by Stephen Downes
July 29, 2009
What if Microsoft Had a Windows App Store?
The story's in the question in the title. And so long as the vendor maintains such rigid control over the mobile platform, mobile computing will remain a shadow of its desktop cousin, no matter how much it is pushed by telco advertisements and international aid agencies. As Michael Masnick says, "It doesn't take long to realize how much slower innovation would likely have been on the PC platform."
Harry McCracken, Technologizer, July 29, 2009 [Link] [Tags: Marketing, Microsoft] [Comment]
Stanford's STEP Teacher Education Program, Social Justice and Dressing in Drag
Um, wait a sec. Backup. An education student at Stanford was questioned because of the opinions expressed in her blog. The Washingrton Post's Jay Matthews wrote, They messed with the wrong blogger. "They appeared to have decided her anti-progressive views were disrupting their classes, alienating other students and proving that she and Stanford were a bad fit." Oh, it's all so unfair, conservative bloggers being subject to scrutiny when seeking positions in a progressive teaching program. Yeah. Well, try blogging as a communist while working at a bank. People don't get hearings if they don't toe the party line, they just get fired. Maybe the free market capitalists should get their own house in order before complaining about how progressive teacher education schools run their programs. Matthew K. Tabor, Weblog, July 29, 2009 [Link] [Tags: Schools, Web Logs] [Comment]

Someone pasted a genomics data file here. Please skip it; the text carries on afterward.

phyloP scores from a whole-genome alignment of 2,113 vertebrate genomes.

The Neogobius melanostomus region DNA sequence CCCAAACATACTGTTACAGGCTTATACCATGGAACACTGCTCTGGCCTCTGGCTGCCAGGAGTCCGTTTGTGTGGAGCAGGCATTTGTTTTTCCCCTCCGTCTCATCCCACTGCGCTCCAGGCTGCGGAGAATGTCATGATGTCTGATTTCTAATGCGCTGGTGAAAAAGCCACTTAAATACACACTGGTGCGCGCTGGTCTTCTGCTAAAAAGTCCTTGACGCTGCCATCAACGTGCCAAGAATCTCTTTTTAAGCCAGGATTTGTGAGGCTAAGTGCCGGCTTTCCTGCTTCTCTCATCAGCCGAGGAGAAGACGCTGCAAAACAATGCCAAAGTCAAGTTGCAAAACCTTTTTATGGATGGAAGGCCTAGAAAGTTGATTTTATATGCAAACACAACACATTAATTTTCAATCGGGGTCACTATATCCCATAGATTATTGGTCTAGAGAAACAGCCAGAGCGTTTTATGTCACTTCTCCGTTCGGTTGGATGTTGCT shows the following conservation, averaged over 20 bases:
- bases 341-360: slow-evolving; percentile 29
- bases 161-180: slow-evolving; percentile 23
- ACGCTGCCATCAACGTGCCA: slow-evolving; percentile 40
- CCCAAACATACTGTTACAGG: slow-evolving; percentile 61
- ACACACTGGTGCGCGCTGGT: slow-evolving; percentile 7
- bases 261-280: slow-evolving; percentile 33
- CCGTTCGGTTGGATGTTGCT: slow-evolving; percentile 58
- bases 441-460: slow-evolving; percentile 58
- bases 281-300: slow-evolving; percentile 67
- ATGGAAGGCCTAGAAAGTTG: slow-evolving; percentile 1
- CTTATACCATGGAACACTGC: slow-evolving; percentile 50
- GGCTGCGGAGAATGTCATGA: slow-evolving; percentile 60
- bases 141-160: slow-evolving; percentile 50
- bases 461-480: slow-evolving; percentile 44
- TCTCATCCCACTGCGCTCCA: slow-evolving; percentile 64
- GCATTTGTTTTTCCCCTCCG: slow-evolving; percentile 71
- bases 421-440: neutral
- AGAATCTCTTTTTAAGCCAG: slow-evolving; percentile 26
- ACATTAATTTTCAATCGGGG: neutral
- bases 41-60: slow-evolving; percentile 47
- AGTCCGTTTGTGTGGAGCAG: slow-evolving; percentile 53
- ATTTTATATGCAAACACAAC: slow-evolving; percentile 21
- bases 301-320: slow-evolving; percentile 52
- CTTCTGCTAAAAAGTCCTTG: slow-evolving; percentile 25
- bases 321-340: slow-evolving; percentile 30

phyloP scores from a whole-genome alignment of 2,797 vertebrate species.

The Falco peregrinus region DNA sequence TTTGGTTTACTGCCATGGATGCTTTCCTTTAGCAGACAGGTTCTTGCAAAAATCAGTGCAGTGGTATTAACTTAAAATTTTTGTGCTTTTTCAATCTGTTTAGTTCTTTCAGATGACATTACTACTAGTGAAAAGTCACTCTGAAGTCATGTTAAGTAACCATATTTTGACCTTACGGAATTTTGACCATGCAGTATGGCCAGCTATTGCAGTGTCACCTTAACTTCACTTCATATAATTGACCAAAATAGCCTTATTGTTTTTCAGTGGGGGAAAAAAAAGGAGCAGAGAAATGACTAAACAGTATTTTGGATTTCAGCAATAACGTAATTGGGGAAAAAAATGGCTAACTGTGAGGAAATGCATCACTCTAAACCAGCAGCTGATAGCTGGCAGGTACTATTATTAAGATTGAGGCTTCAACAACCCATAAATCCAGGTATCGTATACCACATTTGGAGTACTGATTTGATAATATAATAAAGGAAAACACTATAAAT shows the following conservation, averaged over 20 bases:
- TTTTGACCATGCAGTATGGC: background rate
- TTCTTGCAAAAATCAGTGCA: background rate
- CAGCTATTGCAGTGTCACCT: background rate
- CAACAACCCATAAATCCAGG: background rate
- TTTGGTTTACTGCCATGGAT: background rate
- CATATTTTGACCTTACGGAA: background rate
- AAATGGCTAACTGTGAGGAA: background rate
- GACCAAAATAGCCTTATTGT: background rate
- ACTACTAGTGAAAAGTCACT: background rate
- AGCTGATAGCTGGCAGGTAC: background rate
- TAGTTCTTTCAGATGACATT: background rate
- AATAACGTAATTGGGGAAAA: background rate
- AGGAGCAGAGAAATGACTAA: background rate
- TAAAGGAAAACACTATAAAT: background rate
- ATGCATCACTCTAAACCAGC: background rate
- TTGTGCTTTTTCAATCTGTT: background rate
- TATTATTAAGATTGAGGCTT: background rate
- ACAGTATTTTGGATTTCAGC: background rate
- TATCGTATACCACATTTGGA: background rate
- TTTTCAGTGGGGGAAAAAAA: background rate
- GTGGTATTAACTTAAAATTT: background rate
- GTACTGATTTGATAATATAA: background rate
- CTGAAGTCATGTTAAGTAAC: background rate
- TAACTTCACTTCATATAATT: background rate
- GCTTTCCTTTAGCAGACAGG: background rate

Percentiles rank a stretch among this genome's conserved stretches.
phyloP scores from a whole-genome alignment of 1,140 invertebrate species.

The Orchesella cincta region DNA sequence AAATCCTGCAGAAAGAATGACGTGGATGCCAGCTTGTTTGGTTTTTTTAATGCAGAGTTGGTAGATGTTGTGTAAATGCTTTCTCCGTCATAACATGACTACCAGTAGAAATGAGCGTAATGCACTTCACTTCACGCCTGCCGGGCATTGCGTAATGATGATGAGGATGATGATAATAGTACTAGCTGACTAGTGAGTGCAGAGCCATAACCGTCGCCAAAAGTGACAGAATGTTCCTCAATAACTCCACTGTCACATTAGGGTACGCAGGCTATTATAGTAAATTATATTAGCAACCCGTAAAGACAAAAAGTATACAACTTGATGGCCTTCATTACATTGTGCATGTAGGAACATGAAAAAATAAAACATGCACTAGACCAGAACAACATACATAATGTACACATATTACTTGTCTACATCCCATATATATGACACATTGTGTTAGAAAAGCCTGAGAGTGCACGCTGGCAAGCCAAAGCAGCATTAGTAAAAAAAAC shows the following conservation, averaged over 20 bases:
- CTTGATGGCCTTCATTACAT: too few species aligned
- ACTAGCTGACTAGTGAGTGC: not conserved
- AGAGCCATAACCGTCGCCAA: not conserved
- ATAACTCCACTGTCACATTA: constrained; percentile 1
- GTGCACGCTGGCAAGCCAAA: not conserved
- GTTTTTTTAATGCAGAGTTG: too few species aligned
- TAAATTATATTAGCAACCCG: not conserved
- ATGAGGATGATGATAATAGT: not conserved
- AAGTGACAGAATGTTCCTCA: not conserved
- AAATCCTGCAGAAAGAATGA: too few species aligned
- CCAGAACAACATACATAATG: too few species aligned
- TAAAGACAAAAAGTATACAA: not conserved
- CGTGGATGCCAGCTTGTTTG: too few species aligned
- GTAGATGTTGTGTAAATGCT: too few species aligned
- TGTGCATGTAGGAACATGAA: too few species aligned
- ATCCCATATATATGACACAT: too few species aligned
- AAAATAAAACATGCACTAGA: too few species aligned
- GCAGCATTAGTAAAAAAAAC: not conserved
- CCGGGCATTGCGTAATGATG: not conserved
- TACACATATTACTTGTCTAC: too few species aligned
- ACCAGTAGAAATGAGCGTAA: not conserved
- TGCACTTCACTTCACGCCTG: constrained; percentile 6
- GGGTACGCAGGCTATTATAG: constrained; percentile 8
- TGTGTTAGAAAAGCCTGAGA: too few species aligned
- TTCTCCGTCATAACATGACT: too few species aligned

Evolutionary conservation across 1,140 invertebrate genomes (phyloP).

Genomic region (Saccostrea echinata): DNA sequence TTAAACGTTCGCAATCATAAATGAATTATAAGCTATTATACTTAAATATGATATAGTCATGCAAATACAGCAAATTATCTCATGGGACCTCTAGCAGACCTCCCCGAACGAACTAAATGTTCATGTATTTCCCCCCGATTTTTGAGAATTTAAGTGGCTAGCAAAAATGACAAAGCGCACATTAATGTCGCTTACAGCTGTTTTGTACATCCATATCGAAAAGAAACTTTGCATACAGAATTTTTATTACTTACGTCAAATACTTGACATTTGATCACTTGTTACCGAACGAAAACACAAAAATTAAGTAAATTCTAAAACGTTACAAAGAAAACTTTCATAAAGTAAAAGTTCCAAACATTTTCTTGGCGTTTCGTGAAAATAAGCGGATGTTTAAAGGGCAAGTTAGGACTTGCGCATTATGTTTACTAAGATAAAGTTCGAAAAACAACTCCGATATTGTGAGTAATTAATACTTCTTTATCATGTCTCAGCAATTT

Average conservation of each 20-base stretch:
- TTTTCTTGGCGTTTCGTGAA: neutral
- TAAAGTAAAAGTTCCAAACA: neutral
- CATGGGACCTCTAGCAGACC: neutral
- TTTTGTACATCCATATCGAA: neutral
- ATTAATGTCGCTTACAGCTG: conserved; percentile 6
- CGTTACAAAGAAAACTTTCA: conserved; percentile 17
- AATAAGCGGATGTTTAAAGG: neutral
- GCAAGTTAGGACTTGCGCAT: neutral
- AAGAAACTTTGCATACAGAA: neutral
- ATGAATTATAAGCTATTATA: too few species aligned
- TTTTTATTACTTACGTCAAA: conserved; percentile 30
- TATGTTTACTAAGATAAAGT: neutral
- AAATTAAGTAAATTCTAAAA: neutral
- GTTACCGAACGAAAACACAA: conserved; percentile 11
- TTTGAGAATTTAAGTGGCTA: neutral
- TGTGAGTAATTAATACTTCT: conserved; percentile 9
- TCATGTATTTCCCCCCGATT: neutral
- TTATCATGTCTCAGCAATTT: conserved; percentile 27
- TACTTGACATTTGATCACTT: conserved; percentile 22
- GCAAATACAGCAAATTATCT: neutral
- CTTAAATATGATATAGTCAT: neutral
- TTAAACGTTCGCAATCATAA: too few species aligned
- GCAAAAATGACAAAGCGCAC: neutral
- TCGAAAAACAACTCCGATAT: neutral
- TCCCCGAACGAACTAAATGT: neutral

A TKO Victory for Desire2Learn against Blackboard
Al Essa reacts to the Blackboard verdict. "What began three years ago as a Blitzkrieg offensive by Blackboard is now frozen, dead in its tracks, and confronted with the onslaught of a Canadian counter-attack." Alfred Essa, The Nose, July 29, 2009 [Link] [Tags: Desire2Learn, Canada, Blackboard Inc.] [Comment]
Copyright Act - Feds launch country-wide public consultation
AUCC has staked out its ground in the copyright discussion in Canada. "It is AUCC's position that students and professors need to know they are not violating copyright law when using publicly-available works on the Internet, and thus the law should be amended to clarify that publicly-available material online can be used for education and training purposed without violating copyright. AUCC also argues that copyright law should allow a student to watch a lesson live online or later through a recording of a lesson." Its full position was adopted in 2007. Meanwhile Scott Leslie expresses his view to CNIE. Unattributed, CFHSS Newsletter, July 29, 2009 [Link] [Tags: Canada, Copyrights, Patents] [Comment]
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